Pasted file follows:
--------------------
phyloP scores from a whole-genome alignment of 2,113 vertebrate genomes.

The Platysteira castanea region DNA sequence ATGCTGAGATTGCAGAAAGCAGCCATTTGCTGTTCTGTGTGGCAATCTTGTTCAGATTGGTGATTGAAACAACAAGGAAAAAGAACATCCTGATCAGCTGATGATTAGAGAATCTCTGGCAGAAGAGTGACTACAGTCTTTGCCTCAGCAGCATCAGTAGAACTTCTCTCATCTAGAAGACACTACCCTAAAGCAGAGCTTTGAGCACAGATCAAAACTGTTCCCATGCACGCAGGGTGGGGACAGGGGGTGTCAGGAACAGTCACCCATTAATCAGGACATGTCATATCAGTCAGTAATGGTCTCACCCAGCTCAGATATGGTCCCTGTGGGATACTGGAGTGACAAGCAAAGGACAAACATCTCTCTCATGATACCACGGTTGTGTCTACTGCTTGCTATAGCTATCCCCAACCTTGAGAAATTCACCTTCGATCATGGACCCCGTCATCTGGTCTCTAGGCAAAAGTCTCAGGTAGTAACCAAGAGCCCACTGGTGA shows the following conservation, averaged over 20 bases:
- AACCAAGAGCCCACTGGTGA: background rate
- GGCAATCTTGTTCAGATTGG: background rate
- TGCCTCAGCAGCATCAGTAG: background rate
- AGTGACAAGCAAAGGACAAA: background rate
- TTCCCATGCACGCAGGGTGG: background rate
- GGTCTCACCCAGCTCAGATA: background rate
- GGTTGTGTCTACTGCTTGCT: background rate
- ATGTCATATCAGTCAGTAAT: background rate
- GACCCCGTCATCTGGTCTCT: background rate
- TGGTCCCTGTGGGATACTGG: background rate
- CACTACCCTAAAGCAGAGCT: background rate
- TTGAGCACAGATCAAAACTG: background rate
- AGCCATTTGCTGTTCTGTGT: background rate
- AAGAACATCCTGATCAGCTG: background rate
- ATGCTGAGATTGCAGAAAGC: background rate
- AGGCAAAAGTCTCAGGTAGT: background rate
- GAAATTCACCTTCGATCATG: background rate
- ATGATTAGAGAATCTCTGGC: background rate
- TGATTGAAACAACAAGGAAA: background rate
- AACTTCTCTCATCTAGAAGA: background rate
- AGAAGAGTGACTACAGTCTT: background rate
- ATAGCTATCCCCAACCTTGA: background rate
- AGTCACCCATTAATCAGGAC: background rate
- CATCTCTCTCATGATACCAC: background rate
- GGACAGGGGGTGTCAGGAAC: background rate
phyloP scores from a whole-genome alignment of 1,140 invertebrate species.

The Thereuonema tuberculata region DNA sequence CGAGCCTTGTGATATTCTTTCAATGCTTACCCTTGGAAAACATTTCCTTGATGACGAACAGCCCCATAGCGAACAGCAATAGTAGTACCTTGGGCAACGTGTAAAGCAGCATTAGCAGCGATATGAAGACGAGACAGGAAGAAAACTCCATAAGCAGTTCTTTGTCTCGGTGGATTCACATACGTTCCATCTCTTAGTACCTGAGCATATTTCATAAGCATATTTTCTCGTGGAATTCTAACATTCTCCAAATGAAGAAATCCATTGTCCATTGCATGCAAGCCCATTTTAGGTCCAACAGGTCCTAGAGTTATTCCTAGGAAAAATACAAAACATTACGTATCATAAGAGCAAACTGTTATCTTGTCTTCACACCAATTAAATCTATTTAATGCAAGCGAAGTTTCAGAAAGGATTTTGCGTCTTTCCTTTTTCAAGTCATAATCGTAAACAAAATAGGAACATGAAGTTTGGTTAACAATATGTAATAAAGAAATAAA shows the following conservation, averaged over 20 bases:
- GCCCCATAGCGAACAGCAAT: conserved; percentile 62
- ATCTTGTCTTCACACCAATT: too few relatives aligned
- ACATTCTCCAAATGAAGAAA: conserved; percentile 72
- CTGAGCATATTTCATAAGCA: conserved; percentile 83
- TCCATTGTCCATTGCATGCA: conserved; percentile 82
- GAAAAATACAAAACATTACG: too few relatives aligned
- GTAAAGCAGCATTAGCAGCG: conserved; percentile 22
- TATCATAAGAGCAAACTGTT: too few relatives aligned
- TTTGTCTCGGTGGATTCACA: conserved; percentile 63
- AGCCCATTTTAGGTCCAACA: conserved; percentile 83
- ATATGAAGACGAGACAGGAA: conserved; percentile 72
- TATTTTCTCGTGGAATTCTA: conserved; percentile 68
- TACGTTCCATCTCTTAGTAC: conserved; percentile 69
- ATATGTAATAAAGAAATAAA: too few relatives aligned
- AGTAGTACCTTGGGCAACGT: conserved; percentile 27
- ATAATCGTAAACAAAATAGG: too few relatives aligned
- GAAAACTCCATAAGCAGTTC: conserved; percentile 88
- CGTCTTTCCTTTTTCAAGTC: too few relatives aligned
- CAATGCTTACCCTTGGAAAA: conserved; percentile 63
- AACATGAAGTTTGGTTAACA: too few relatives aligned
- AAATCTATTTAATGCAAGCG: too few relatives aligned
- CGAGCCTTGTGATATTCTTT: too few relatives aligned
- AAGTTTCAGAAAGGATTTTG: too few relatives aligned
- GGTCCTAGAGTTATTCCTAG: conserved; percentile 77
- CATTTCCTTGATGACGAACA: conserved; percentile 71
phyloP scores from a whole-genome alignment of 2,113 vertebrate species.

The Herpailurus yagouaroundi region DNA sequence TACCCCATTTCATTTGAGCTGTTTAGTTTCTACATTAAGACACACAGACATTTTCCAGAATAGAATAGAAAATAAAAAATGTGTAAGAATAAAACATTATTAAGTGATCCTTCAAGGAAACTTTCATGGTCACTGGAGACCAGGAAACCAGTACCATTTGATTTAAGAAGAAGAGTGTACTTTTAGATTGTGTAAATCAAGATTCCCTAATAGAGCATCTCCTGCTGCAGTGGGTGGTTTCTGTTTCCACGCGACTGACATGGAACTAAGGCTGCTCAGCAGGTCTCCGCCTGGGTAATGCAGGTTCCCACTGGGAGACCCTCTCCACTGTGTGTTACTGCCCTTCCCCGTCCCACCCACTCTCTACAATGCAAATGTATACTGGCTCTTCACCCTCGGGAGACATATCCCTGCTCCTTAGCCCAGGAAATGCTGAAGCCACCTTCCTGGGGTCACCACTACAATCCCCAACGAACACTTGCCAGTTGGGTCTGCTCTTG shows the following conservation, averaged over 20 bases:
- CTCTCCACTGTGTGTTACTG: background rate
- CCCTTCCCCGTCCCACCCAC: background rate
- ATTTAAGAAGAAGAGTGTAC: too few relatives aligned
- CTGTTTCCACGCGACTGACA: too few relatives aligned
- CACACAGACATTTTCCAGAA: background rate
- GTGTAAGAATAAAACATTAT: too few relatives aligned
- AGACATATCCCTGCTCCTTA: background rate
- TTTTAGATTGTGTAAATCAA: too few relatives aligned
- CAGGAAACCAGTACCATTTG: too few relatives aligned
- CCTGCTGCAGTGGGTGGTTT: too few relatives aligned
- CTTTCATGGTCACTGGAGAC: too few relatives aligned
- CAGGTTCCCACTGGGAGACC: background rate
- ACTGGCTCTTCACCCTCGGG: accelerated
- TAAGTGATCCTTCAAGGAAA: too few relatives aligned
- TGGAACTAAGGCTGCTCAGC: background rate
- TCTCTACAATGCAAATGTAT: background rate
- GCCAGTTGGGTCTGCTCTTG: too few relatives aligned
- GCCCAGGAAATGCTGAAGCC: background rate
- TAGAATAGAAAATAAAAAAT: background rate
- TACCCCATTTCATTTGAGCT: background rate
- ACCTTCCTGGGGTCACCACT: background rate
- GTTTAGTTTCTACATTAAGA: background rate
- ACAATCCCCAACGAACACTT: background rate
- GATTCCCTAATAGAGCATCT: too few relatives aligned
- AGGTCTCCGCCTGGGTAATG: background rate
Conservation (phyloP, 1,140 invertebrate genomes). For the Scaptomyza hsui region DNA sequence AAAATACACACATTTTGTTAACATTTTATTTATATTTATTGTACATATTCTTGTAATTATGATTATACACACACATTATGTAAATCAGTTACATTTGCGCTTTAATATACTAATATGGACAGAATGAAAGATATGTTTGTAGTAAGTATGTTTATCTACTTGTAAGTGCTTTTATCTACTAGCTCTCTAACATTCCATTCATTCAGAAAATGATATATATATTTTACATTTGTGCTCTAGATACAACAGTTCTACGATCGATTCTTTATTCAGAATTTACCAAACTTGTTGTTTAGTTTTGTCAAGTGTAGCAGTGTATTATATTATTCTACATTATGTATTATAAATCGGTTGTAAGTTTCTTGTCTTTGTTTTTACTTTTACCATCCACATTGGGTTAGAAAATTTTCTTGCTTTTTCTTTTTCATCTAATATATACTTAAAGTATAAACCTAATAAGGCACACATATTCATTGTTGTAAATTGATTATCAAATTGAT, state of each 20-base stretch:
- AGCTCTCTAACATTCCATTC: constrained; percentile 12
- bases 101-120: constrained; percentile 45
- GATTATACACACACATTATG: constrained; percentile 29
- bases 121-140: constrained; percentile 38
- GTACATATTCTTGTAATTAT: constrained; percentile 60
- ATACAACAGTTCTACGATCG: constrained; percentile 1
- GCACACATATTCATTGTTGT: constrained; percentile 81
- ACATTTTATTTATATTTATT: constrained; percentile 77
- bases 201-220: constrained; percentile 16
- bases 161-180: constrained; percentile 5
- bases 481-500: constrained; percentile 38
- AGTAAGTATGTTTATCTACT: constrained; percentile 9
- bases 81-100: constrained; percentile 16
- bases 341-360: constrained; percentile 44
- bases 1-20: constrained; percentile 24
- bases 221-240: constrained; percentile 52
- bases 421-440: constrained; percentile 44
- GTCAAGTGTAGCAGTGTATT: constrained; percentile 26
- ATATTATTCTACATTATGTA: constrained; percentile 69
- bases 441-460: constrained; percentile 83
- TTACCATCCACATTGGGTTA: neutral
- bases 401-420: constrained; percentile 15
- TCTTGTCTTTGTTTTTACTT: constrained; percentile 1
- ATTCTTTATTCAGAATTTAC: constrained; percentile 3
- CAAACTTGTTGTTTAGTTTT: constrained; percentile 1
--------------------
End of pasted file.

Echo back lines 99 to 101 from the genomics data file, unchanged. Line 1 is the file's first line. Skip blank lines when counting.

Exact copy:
- bases 421-440: constrained; percentile 44
- GTCAAGTGTAGCAGTGTATT: constrained; percentile 26
- ATATTATTCTACATTATGTA: constrained; percentile 69